In addition to newspapers, Spain had a large number of weekly and monthly periodicals that filled in the gaps in newspaper coverage. Two leading weeklies specialized in political reporting: Cambio 16, founded in 1972; and its more recent, somewhat sensationalist rival, Tiempo. Other periodicals for the most part concentrated on entertainment, social events, sports, and television. One of the most popular magazines in Spain, Interviu, combined unrestrained political reporting with equally uninhibited photography. This blending of political and sexual liberation proved highly attractive to Spanish readers, after Franco's repressive policies in both these areas. The best-selling magazine in Spain was the weekly television review Tele-Indiscreta, the large circulation of which indicated the immense popularity of television throughout the country.
Radio and Television
Spain was served by four major radio networks in the late 1980s: Radio Nacional Espanola (RNE), controlled by the government; Radio Cadena Espanola (RCE), which consisted of stations formerly owned by Francoist groups; Cadena de Ondas Populares Espanolas (COPE), a network supported by the Roman Catholic Church; and Sociedad Espanola de Radiodifusion (SER), the largest and most popular at the commercial networks.
The 1975 Geneva Conference restricted the number of networks that might operate on the medium wave in each country. In Spain, the four major networks plus one Catalan station broadcasted on the medium wave as well as on frequency modulation (FM). A number of new stations and networks began broadcasting on FM after the government redistributed the franchises in 1982. The quality and the popularity of this FM programming had increased to such an extent, that in the mid-1980s, more Spaniards were listening to FM than to medium wave. In 1986 there were approximately 10.8 million radio receivers in the country.
Radio broadcasting was regulated by the General Bureau for Radio Broadcasting and Television (Direccion General de Radiodifusion y Television). In October 1977, the government relinquished its monopoly on radio news dissemination and declared that it would no longer require the country's nonstate radio stations to broadcast government news bulletins. News coverage became both faster and better after the end of RNE's monopoly, as was evidenced dramatically during the February 1981 coup attempt, when radio correspondents provided vivid and timely descriptions of the night's events to a worried population, in a manner that neither the slower print media nor state-run television could match.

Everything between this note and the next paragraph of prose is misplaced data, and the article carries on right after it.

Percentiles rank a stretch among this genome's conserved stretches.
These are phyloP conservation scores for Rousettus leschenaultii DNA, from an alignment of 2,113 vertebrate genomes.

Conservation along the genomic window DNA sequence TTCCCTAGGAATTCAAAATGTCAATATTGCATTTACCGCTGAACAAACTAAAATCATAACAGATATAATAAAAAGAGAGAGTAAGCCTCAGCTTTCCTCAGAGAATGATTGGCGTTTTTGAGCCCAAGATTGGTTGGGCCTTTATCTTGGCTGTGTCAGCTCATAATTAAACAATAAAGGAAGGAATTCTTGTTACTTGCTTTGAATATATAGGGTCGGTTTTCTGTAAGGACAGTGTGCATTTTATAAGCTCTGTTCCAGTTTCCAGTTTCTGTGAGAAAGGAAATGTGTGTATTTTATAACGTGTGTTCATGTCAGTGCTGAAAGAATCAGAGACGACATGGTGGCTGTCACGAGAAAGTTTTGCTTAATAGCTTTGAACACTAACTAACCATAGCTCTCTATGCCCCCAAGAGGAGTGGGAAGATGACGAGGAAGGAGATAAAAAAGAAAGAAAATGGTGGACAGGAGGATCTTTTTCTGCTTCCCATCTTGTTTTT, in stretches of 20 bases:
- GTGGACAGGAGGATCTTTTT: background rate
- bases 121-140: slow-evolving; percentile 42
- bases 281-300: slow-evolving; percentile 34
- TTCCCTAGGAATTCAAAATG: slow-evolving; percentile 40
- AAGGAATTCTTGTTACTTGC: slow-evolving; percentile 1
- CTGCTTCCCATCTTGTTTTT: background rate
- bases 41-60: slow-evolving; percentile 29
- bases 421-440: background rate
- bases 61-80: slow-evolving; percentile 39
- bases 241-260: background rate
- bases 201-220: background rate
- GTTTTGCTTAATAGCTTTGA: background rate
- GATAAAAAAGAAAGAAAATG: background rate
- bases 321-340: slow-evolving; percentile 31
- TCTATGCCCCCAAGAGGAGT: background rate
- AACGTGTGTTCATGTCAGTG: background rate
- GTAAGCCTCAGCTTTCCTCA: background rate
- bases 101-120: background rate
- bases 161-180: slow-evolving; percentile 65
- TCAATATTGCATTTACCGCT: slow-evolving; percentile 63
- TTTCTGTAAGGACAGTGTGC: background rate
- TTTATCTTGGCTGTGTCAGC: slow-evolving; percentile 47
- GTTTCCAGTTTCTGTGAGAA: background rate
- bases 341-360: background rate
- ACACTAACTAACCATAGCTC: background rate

Of the various forms of communications media, television occupied a unique position in the shaping of Spanish social values and institutions. Spaniards received a relatively small proportion of their news and information from the print media, and they spent more time watching television than the people of any other country in Western Europe except Britain. Even most of the poorest homes had television sets, which numbered approximately 10 million in 1986.
Television was controlled by a state monopoly, RadioTelevision Espanola (RTVE), the responsibility for which was shuffled from one ministry to another in the 1970s and the 1980s. Television as well as radio continued to be subject to intense government scrutiny and censorship, through the early years of the post-Franco era, and the Francoist notion of television as an arm of government did not end with Franco's death. As part of agreements stemming from the Moncloa Pacts, a governing body was established to guarantee RTVE's objectivity. This body, called the Administrative Council, was to consist of six members elected by the Congress of Deputies in order to ensure that it would reflect the political composition of the Cortes. This council was less than vigilant in its watchdog role, however, and during the late 1970s and the 1980s there were many cases of political and financial corruption as well as mismanagement on the part of RTVE.
Spain had two major television channels: one ultrahigh frequency (UHF); and the other, very high frequency (VHF). They operated under the country's only television network, Television Espanola (TVE), which in turn was under the jurisdiction of the RTVE. In the 1980s, several autonomous governments obtained permission to build television transmission facilities for broadcasting in their regional languages.
The most noteworthy development regarding television in the late 1980s was the passage of a bill in April 1986 which, when carried out, will end the state monopoly on television by allowing three new private television channels to operate under the supervision of an independent broadcasting authority. The bill included restrictions to prevent private investors from gaining a monopoly control of a station, and it also established requirements about programming. The bill became law on April 4, 1987, and observers noted that the introduction of commercial television might lead to an improvement in the rather erratic programming of Spanish television.